Thursday, June 18, 2009

Highlights of the Week - Uni Loonies Wildcats Marketing Juggernaut

It was a simple idea, but a marketing stroke of genius in sporting history. We're talking about the Uni Loonies, the Perth Wildcats rent-a-crowd supporters who took up complimentary front row tickets to the Perth Wildcats games in exchange for a menacing and contagious presence in the stadium.

Australian Luc Longley, playmate of Michael Jordan and former owner of the Perth Wildcats brought back the idea of the Uni Loonies to Perth when he saw raucous and parochial fans in the US college basketball scene. University students with little to lose would be encouraged to encourage mob mentality against visiting teams in the Perth Entertainment Centre. The result -
  • a massive increase in crowd attendance for the 1999/2000 season,
  • 12-1 win rate for the Wildcats at home,
  • a national award for a television story done on the Uni Loonies
  • free radio and press coverage of Wildcats games
  • and of course, the championship celebrated appropriately on home turf.
Admittedly, I think the Uni Loonies supporters idea was a great strategy because I got free season tickets to the Wildcats and I was involved in coming up with most of the ideas that the Uni Loonies did that season. Surrounded by likeminded fans who would look at you if you weren't chanting with them, rather than the other way around, we egged each other on and made the Entertainment Centre a fearful place for teams. It became a little embarrassing for lukewarm fans too.. imagine three rows of people pointing in your direction because you weren't standing up to support the team.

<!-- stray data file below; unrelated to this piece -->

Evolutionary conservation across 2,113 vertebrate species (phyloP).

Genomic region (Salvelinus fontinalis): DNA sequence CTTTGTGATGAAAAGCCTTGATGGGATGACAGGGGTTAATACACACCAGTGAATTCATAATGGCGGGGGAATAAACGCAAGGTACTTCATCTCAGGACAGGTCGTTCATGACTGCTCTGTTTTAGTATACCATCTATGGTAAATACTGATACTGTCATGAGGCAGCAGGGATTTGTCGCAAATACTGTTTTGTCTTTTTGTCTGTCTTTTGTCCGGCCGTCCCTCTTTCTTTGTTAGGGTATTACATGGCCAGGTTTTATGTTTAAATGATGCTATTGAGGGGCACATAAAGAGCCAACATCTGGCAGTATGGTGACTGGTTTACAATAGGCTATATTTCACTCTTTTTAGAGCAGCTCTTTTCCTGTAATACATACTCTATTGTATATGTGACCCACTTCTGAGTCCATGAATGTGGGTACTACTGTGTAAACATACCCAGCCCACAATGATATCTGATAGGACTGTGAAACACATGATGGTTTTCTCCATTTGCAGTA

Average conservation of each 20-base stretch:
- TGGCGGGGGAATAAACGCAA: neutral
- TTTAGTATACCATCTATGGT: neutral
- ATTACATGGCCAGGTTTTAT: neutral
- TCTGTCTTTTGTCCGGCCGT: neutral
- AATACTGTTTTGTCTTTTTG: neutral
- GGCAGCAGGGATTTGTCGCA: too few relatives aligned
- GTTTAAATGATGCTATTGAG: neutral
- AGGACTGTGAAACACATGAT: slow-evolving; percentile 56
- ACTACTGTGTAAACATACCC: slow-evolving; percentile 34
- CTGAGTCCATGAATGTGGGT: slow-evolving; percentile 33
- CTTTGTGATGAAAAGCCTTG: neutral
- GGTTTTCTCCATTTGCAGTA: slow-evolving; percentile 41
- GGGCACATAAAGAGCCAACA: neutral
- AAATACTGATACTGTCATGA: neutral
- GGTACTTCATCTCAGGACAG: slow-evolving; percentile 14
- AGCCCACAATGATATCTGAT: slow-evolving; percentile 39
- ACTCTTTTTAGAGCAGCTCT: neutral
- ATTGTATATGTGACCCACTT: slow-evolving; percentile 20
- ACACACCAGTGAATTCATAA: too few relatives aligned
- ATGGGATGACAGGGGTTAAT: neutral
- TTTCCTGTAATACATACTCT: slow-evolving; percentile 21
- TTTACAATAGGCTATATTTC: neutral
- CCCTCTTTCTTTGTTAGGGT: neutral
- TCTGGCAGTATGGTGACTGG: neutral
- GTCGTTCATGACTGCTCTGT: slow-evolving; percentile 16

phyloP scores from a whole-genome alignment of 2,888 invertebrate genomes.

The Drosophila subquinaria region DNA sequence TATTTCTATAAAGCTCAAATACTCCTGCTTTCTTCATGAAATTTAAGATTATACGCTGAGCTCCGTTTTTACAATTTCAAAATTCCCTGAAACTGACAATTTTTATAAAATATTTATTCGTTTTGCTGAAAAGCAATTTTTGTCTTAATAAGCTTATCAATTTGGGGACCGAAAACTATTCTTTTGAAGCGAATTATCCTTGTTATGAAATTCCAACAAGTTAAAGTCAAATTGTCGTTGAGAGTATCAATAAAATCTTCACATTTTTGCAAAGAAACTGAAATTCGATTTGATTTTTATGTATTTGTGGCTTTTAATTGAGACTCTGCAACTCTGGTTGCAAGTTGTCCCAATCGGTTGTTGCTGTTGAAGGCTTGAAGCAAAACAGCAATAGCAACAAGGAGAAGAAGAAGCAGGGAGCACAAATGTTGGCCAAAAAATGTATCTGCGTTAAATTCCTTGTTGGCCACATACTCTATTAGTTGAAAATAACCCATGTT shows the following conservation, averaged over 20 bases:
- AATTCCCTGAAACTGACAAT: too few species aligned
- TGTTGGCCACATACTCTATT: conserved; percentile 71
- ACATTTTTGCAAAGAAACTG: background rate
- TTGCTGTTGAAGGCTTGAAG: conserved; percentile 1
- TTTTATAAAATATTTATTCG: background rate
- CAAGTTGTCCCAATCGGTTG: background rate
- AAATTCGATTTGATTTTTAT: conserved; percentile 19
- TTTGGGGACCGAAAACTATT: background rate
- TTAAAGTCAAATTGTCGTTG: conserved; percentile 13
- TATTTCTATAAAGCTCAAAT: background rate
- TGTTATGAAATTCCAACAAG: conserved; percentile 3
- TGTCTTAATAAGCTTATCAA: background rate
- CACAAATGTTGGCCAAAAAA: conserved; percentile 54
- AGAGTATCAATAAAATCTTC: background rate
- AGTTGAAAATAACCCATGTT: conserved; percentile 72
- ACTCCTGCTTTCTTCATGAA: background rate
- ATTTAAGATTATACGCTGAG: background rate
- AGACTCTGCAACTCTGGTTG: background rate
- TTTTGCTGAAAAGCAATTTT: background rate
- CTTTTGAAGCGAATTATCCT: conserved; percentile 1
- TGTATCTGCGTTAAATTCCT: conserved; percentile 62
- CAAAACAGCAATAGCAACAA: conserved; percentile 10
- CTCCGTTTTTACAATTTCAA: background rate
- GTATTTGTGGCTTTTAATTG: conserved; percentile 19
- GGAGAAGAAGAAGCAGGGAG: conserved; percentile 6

How to kill a good idea? Get greedy. The Wildcats administration decided to charge us a nominal price for season tickets the next season. That immediately had a massively dampening effect on the enthusiasm of the Uni Loonies. They became like other fans, bandwagon jumpers - cheering on the team when they were doing well, waning support when the team needed the support most. The Wildcats may have received around $4000 in ticket sales from us, but lost the immeasurable effect of turning the Loonies into crowd-pleasers.

Why did it work? The Uni Loonies were given complimentary tickets with the condition that they support the team vocally. This gave the fans more ownership of the team than ever before. If the team lost, these fans would realise they had a part to play in the loss. As a "sixth man" on the court, the Loonies would do anything to help the team win and bring in the involvement of the rest of the crowd. Without perceived ownership, fans become just spectators.

I've decided to post some articles on the Uni Loonies separately as this is getting long, so you can read more about what the press said about the Uni Loonies here. Photos will be posted soon as well.

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